In my years of TV watching, there have been tons of well-regarded shows that have eluded my gaze. Thanks to the magic of Netflix and other online streaming sites, I now have an opportunity to watch these shows and share my thoughts on them. It may be a classic to you, but It’s New To Me!
Time travel is such a frequently used plot device nowadays in nearly all forms of narrative media that it’s hard to imagine a time when it was a fresh, innovative idea. As with the comics that inspired it, many of the storylines in the X-Men Animated Series had to do with characters going back in time in order to prevent a dystopian future from happening, and this trend continues in Season Four with the two-part storyline entitled “One Man’s Worth,” which brings back the time-traveling mutant Bishop on another mission to prevent a mutant apocalypse, so to speak. Just like past Bishop-centric stories, this one owes a lot to the Terminator film series, but it also provides a dash of Back To The Future as well as an effectively tragic human angle that goes a lot deeper than one might expect an animated series to go.
The storyline begins in 1959, where we see Bishop, Wolverine, and Storm battling Nimrod on a college campus where a young Charles Xavier is killed when the building he is hiding in explodes. We are then taken to 2055, where Bishop and his sidekick Shard travel to the present day, in which Storm and Wolverine see their mentor disappear from their reality when a time wave hits them, sending them both to an alternate present in which all mutants have joined Magneto in a war with the rest of humanity and the two of them are romantically involved. Bishop and Shard appear in this reality and recruits Storm and Wolverine to travel to 1959 with him to prevent Xavier’s death, though Wolverine is reluctant to do so, mostly because he discovers that in the present in which Xavier lives, his relationship with Storm is quite different. The time travelers explain that Xavier’s death has to do with a treacherous mutant named Trevor Fitzroy, who has sold out his kind to Master Mold and the Sentinels and initially traveled to the Fifties with Nimrod in order to take out the future mutant leader and kill his dream of unity between mutants and humanity.
When the team finds the college-aged Xavier, he is still an aspiring medical student with no ambition for being a leader in mutantkind’s quest for equality. The team arrives and talks with the young Xavier in a coffee shop before being confronted by the owner for the fact that Storm and Logan are an interracial couple. As with most times in which Wolverine is provoked, a fight breaks out that separates Xavier from the team. Their search for him puts them in conflict with Nimrod and sets off the chain of events that kills Xavier as seen at the beginning of the episode.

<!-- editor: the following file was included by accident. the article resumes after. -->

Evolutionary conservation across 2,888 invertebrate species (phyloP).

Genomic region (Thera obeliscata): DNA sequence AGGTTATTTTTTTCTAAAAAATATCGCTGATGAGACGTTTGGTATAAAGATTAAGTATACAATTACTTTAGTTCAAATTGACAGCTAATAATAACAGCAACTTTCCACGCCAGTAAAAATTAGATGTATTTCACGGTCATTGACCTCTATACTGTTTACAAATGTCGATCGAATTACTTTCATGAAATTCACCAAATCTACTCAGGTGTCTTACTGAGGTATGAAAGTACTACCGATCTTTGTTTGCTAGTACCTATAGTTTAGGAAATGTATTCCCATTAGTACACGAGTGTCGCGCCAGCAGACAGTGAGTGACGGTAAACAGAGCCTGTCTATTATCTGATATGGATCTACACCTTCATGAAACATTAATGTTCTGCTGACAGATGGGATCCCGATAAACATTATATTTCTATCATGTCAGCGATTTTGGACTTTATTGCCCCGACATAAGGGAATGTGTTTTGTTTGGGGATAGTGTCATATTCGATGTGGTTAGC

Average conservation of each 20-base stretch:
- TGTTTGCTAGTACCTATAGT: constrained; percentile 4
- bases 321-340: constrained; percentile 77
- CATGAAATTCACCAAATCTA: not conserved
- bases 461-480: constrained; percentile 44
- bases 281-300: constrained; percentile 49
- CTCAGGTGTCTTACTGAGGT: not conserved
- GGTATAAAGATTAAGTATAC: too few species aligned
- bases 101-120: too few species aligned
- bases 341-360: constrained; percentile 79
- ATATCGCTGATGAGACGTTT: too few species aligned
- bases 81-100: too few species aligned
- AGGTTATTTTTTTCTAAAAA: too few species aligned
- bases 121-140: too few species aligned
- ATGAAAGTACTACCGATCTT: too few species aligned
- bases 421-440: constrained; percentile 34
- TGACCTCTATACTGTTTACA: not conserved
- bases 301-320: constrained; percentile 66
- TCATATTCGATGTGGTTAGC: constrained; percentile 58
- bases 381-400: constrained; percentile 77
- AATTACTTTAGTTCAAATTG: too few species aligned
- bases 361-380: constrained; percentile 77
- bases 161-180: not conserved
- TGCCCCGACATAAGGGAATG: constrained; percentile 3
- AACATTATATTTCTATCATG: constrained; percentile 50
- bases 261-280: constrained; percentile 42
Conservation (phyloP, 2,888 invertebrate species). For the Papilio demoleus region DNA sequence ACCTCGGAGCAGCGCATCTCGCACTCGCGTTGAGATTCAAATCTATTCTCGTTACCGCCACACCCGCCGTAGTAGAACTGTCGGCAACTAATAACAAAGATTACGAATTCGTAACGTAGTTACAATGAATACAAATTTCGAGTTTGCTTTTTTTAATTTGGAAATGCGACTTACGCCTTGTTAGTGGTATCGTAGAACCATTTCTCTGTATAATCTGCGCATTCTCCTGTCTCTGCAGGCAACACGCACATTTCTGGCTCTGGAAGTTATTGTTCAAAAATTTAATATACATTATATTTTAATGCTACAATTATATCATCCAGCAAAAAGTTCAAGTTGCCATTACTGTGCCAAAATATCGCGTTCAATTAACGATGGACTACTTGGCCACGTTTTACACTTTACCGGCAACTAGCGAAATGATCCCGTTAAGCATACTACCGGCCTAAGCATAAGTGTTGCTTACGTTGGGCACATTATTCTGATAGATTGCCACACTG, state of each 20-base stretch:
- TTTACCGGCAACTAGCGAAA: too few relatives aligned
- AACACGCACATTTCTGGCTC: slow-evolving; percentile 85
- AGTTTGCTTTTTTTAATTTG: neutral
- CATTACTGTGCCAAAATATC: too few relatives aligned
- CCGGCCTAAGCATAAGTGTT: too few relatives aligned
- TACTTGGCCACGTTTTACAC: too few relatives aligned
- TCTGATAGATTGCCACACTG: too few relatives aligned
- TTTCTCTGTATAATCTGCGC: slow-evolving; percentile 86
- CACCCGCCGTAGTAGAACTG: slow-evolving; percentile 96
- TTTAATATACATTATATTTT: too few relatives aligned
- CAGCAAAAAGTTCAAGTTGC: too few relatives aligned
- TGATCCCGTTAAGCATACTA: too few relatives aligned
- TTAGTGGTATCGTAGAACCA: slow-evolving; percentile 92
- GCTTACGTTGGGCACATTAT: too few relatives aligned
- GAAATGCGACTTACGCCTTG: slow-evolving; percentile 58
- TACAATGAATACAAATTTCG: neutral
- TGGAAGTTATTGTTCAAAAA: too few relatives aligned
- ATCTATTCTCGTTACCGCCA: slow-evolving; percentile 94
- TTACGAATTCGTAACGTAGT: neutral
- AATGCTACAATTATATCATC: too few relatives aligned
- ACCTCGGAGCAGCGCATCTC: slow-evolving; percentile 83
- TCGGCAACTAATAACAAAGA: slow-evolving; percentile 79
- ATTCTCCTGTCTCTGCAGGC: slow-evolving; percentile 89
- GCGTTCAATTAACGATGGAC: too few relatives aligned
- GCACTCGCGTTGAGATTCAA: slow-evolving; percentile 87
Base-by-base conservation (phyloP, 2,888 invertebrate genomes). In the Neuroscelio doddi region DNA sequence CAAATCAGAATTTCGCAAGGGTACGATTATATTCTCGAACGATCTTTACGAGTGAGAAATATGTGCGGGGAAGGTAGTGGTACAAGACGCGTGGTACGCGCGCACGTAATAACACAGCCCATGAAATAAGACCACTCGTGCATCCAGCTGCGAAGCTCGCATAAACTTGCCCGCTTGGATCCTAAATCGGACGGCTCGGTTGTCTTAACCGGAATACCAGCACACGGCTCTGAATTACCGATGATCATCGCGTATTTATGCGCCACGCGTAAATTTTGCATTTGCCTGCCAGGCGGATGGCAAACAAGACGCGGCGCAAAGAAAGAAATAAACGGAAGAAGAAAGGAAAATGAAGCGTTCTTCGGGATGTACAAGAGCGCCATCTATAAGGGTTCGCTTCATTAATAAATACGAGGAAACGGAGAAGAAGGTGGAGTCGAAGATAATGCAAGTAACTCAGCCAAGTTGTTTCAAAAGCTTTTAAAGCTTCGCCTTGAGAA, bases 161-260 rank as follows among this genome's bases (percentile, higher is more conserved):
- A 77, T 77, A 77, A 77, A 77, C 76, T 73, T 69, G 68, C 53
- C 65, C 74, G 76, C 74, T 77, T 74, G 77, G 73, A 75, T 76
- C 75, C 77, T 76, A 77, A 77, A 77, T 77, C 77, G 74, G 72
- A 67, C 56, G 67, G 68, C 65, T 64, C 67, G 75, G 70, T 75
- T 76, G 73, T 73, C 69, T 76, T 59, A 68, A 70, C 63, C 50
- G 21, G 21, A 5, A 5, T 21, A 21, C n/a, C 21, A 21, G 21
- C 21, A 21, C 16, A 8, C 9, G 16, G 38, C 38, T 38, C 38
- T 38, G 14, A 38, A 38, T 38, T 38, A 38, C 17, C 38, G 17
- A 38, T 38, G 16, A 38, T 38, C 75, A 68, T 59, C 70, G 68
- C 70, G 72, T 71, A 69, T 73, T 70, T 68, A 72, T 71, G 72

The second part of “One Man’s Worth” opens with the team failing in their mission to save Xavier and going back to Bishop and Shard’s time in a desparate attempt to travel back to 1959 and try again. Their attempts are met with resistance from Nimrod and an army of Sentinels and the warnings of an even more cybernetic version of Forge. After hearing of Bishop’s plan to go back in time again, Master Mold sends Fitzroy and his cowardly sidekick Bantam to stop them, but before they leave, they overhear Master Mold’s plan to eliminate them once they come back. Fitzroy catches up to the team and agrees to help them in an attempt to save his own neck, and the team manages to successfully go back to 1959, though this time without the injured Shard. With the help of information given to them by Fitzroy, the team is able to prevent the bombing and, after a climactic battle with Nimrod and persuading “Fitzroy-Prime” to help them, are able to reset the timeline. The story ends with Storm and Wolverine back in their own time at the Mansion with Xavier, completely oblivious to the relationship they had in the alternate reality they prevented.
The time-travel storylines in past seasons of the X-Men Animated Series were never my favorites, mostly because they seemed to hit the same narrative and character beats multiple times and didn’t seem quite as different from other time-travel stories in other properties. “One Man’s Worth” stands out from these types of stories due to the added drama of Storm and Wolverine’s doomed relationship, which adds a great deal of needed emotion and pathos to the proceedings and raises these episodes past some glaring flaws, such as the insufferable denseness of young-but-still-bald Xavier, who has to be convinced at least three times that his saviors from the future are telling the truth. I also would have liked a little more time getting to know Fitzroy as a character within the confines of the show, but not at the expense of the central romance. Warts and all, “One Man’s Worth” is a surprisingly satisfying time-travel storyline that doesn’t weigh too heavily on the show’s overall continuity and gives us an interesting look into what might have happened to them all if different circumstances occurred. Despite my enjoyment of this story, I’d be happy if the show didn’t do any more time-travel storylines for the rest of its run. Both parts of “One Man’s Worth” earn 4 out of 5 Giant-Man Cameos.